Open Roads Forum

Print  |  Close

Topic: need new tires 8R 19.5

Posted By: dgcantrellsr on 06/08/05 04:43pm

What does the 8R 19.5 cross to in other brands , 225/70 19.5???
And what brand do you suggest? What brand gives the best bang for the buck? These Michelins don't look too good!! Matter of fact one of the best looking tires blew!


Posted By: wolfe10 on 06/08/05 05:02pm

Couple of questions:

How old are those 8R's?

Depending on rim width and suspension/body clearance the 225/70R19.5 or if room and 6.75 or 7.0" rims the 245/70R19.5.

I looked up the Michelin XZE in the 225 load range G: Max single tire load 3,970 vs 3525 for the 8R19.5 XZA. The 8R is a taller tire at 616 revolutions per mile vs 646 for the 225. If room and rim for the 245 it is 619 revolutions per mile and carrying capacity of 4949 pounds.

If you tell us what chassis you have, perhaps someone has already gone through this and can give you suggestions.


Brett Wolfe
2003 Alpine 38'


FMCA Forum: www.community.fmca.com/index

Diesel RV Club:http://www.dieselrvclub.org/


Posted By: jdcone on 06/08/05 06:11pm

Cooper's and Kelly's are 2/3 the price of Goodyear/Michilen's.


Owners of Bob the Wonder Dog, and a bunch of other useless stuff.
1999 22' Tioga class C


Posted By: FiatSpider79 on 06/08/05 07:39pm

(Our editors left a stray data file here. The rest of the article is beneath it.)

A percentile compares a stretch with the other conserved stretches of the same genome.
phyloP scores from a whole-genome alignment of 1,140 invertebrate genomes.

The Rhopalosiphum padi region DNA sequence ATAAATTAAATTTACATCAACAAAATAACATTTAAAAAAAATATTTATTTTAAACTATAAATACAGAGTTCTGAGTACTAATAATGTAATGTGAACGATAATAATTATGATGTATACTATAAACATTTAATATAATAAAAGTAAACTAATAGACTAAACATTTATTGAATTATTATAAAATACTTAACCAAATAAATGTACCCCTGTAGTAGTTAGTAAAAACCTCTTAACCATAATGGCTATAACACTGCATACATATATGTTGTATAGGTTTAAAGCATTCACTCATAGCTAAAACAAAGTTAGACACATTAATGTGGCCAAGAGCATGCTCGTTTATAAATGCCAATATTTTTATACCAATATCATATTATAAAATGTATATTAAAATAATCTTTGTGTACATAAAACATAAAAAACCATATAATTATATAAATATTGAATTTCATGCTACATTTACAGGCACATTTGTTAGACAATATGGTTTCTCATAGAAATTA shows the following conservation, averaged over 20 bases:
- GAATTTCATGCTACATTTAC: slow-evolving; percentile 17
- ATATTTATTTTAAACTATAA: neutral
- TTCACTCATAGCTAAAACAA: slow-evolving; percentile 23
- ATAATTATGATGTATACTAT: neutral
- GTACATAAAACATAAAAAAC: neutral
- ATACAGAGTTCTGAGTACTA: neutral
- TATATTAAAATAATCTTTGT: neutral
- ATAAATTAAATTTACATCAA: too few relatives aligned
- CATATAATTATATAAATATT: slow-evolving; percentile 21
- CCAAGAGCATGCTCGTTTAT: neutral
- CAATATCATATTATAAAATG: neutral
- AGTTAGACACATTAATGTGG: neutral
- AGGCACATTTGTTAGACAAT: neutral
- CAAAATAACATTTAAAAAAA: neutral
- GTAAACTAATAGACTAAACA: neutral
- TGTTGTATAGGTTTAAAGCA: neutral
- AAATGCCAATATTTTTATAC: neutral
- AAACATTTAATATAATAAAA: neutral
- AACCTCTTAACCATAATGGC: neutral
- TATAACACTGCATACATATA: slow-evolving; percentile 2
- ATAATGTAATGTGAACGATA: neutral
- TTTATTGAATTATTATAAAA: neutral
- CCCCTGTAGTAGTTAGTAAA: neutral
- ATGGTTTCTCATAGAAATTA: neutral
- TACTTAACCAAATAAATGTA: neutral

I'm very happy with my new 8Rx19.5 Hankook Tires. Hankook is active in the truck fleets, make a high quality tire and the price is very reasonable. Very worth the check out.

Glenn


Glenn & Bev Knight
KA3KWM & N3KNF
Both Marines, Both Air Force
Emery SD (Population 436--1,500 get mail at one house)

"Each day, do just a little more than is expected of you, and very soon--
More will be expected of you
." Anon. the Retired


Posted By: ccxnola on 06/08/05 07:57pm

dg,
I have the Bridgestone 8R19.5 all around and I am very happy with their performance and reliability. I just wish I could wear them out rather than have the age cause replacement with lots of tread remaining. And a real 'plus' - you can get them at most truck tire stores!


1997 Rexhall Rolls Air - mid-entry DP w/cummins c8.3
Look for the Mardi Gras 'Gators
Laissez le bon temps roulez - Let the good times roll !!
Click to see the Best View of our rig - That's ME, Going Away!!


Posted By: Kirk on 06/08/05 08:54pm

There are only two manufacturers who have formulated a compound specifically for use on a motorhome and those two are Good Year G670's and Michelin XRV. We have the Good Year G670 tires on our motorhome and are very happy with them. Most motorhome tires are replaced due to age since they should not be run longer than five to seven years. Good Year says the G670 should hold up for at least seven years. since tires are such an important part of safety, we chose to spend the money to bet the very best.